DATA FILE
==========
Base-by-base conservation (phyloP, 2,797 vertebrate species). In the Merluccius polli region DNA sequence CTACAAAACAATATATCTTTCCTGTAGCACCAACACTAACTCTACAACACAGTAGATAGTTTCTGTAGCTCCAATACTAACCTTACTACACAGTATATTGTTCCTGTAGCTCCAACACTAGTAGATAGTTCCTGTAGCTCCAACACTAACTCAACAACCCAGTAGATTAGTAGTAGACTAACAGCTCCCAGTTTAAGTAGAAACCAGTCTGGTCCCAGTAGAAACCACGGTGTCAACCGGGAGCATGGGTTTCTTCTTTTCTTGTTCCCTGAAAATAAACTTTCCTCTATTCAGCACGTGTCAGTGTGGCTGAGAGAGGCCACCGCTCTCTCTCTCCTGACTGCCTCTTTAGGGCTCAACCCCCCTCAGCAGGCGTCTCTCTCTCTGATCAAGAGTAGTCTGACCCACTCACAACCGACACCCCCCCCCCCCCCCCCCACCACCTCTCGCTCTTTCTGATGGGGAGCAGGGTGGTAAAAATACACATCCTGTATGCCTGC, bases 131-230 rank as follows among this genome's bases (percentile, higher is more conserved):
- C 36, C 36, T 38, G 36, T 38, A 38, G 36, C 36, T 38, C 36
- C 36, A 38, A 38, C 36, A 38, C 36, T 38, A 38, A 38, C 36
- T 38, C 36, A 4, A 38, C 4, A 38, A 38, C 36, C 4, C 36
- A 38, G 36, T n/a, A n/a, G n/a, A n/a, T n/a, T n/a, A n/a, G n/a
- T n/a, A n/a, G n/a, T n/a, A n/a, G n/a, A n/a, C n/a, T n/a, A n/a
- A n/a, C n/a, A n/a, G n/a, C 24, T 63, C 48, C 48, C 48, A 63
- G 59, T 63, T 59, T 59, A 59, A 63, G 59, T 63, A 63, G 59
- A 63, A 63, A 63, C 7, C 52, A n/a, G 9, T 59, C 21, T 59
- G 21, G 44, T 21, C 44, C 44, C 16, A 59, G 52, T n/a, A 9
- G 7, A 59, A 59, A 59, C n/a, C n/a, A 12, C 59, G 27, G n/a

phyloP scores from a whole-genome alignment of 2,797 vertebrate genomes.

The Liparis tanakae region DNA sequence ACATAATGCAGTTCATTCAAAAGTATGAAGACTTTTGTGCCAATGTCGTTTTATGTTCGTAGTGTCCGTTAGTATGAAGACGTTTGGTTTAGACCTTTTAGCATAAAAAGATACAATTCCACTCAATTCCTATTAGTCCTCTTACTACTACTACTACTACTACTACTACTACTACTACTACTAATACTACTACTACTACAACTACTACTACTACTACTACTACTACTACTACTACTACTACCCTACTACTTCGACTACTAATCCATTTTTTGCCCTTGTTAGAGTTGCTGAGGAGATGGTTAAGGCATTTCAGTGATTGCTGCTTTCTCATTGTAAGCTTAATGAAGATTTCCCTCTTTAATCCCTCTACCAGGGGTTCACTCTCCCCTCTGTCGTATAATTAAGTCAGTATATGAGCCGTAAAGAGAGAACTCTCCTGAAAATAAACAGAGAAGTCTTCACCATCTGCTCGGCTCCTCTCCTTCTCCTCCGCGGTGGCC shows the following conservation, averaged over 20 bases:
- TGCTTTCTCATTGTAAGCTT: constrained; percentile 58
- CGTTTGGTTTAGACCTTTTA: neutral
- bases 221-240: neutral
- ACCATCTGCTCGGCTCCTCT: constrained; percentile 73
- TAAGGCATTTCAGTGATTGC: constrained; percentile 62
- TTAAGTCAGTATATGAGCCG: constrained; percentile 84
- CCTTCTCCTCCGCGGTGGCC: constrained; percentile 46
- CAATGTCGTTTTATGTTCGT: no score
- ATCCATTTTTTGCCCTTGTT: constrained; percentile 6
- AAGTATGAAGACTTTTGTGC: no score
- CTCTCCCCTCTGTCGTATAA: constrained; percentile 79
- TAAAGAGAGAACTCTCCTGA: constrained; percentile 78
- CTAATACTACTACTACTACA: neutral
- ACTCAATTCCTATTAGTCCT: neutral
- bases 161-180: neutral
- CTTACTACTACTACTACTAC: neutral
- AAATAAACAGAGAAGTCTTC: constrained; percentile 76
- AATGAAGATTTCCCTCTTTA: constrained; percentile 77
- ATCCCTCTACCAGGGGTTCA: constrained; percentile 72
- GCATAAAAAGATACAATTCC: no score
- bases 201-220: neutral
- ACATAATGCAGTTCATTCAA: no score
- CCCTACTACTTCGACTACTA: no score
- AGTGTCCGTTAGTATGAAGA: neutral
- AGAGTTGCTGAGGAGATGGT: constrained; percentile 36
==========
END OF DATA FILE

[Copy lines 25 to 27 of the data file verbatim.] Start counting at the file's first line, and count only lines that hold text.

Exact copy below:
- TAAAGAGAGAACTCTCCTGA: constrained; percentile 78
- CTAATACTACTACTACTACA: neutral
- ACTCAATTCCTATTAGTCCT: neutral